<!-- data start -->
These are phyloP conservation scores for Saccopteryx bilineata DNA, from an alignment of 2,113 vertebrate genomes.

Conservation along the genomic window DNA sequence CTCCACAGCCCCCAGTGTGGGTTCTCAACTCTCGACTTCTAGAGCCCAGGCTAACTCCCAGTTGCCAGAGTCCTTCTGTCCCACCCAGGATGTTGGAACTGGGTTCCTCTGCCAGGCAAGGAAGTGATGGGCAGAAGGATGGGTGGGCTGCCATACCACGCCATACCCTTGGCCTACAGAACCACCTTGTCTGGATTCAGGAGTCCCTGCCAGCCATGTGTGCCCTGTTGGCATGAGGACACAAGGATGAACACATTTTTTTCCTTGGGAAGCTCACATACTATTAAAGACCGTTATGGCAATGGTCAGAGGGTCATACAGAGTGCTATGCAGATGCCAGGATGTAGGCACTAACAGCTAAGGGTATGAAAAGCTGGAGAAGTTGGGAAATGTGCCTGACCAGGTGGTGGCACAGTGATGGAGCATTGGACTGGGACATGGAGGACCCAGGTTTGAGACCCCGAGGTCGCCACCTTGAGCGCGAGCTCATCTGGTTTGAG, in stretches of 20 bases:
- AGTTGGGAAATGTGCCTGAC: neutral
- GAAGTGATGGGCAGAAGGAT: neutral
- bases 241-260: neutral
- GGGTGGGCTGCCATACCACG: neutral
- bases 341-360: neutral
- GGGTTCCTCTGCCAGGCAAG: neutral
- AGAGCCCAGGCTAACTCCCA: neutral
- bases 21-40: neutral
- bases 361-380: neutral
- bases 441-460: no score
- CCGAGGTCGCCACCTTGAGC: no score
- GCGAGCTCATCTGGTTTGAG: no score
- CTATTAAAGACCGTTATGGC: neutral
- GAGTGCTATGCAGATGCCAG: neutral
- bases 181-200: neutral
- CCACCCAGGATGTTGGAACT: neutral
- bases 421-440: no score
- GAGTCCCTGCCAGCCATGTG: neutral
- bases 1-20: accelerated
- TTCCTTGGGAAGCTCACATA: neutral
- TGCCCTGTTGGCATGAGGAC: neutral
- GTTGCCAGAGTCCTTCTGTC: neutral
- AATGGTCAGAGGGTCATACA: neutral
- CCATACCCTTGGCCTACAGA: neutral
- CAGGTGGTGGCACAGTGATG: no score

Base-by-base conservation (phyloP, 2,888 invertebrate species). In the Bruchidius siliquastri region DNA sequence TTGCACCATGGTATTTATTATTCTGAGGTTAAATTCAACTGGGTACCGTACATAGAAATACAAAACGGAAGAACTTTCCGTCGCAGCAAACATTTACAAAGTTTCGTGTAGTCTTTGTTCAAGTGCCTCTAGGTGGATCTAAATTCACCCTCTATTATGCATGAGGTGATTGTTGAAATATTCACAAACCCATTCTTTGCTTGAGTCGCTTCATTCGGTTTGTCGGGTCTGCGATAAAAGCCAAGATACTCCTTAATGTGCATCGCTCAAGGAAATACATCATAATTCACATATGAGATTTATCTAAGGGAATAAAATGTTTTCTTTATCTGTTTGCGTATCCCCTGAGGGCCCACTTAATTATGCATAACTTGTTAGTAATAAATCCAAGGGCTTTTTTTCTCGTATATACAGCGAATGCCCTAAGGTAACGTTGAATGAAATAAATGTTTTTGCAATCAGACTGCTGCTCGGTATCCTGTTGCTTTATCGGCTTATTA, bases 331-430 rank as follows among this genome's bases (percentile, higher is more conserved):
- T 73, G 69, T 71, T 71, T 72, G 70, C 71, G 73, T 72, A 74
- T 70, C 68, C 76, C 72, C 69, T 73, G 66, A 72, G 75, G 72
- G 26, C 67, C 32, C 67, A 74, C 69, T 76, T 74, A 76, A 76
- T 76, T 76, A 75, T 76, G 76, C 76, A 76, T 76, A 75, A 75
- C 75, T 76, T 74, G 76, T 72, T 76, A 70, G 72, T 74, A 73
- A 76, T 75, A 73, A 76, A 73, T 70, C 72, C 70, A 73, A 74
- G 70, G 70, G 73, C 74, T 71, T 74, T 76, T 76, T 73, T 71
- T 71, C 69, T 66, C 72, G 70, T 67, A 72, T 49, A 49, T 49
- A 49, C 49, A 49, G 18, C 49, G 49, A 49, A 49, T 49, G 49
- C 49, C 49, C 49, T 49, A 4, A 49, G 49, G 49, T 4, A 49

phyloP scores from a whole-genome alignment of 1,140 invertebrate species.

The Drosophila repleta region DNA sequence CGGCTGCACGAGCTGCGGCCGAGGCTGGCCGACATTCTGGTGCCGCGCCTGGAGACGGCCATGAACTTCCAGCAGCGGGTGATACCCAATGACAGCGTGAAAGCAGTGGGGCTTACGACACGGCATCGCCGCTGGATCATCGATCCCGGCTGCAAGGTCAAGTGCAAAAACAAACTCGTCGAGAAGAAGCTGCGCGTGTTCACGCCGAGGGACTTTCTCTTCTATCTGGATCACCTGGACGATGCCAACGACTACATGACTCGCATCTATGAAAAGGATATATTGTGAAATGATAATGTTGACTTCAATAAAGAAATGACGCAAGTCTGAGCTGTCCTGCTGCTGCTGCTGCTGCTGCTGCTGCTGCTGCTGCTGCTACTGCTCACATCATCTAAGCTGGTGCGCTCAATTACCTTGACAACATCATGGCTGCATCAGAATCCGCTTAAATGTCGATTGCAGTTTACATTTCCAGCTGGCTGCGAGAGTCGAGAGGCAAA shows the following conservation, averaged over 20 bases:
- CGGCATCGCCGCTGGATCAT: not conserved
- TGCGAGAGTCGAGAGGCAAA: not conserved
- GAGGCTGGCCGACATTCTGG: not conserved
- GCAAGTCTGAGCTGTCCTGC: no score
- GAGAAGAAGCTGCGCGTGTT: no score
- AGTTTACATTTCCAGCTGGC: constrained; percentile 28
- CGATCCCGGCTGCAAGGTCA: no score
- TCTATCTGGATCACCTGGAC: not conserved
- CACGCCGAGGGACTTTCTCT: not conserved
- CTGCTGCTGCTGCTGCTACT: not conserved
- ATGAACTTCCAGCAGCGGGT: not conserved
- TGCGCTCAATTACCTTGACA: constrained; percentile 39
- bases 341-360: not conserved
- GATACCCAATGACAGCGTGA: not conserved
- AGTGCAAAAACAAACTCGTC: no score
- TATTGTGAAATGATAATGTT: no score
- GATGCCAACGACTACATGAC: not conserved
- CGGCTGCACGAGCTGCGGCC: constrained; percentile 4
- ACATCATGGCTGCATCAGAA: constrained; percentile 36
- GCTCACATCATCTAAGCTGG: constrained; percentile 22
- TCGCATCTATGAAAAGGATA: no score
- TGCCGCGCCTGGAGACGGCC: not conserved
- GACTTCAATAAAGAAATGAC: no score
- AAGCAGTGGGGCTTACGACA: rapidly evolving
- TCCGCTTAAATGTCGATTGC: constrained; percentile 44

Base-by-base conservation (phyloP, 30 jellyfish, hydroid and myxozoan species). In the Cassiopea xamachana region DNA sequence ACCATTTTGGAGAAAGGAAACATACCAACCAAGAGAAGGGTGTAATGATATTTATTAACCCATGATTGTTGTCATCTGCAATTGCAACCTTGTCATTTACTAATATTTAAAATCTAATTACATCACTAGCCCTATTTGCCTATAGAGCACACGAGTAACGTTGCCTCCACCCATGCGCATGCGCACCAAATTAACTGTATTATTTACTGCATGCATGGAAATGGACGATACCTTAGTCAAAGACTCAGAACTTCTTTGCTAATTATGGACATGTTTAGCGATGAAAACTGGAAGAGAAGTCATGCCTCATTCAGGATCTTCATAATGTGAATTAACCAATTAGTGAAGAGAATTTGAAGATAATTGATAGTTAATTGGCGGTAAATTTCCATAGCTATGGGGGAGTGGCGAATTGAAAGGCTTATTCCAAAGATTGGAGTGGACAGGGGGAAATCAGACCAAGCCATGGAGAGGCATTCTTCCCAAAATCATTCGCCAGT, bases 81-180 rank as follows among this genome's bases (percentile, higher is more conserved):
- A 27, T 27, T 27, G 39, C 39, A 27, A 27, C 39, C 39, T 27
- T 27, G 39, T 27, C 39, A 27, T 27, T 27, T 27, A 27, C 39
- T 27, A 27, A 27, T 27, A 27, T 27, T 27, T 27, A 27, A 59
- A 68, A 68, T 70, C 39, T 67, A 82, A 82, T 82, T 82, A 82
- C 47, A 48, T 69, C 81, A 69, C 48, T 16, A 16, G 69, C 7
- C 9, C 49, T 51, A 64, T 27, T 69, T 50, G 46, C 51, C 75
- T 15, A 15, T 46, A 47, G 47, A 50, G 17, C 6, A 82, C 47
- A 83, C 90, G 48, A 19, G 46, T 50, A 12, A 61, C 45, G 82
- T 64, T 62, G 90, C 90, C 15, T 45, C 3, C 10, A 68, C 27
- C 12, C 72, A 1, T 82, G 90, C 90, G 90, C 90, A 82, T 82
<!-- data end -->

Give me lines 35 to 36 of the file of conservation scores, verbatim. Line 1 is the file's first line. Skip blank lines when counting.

- G 70, G 70, G 73, C 74, T 71, T 74, T 76, T 76, T 73, T 71
- T 71, C 69, T 66, C 72, G 70, T 67, A 72, T 49, A 49, T 49